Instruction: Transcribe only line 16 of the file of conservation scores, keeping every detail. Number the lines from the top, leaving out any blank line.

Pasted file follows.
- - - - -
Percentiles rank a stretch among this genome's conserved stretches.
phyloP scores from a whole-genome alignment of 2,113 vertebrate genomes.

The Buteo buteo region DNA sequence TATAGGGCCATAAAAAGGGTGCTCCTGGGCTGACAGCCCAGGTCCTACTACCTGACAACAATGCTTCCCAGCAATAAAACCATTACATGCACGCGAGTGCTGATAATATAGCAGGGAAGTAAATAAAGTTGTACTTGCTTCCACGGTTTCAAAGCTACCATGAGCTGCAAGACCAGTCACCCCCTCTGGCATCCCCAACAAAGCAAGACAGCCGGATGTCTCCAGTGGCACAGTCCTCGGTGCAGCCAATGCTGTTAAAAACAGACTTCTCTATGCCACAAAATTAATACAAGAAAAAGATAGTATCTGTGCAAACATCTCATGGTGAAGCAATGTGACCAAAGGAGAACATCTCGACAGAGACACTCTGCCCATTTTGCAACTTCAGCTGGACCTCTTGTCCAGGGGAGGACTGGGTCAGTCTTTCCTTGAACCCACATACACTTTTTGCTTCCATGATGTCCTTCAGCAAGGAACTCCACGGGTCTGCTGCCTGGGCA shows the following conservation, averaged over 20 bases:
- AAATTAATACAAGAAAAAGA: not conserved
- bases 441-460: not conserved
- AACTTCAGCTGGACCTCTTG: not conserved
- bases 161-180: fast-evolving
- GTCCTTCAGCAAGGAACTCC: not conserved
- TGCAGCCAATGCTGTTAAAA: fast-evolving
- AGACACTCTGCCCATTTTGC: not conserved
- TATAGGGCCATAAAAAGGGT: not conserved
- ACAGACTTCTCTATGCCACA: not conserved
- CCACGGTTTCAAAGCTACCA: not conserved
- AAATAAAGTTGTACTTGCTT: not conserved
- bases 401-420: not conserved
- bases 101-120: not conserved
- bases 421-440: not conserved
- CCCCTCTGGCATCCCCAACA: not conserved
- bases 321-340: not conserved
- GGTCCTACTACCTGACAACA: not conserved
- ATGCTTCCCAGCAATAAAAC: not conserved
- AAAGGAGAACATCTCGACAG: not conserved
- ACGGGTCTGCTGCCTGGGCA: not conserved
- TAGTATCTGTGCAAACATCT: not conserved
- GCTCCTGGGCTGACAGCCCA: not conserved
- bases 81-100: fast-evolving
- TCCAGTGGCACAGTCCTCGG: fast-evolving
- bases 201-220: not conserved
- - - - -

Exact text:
- bases 101-120: not conserved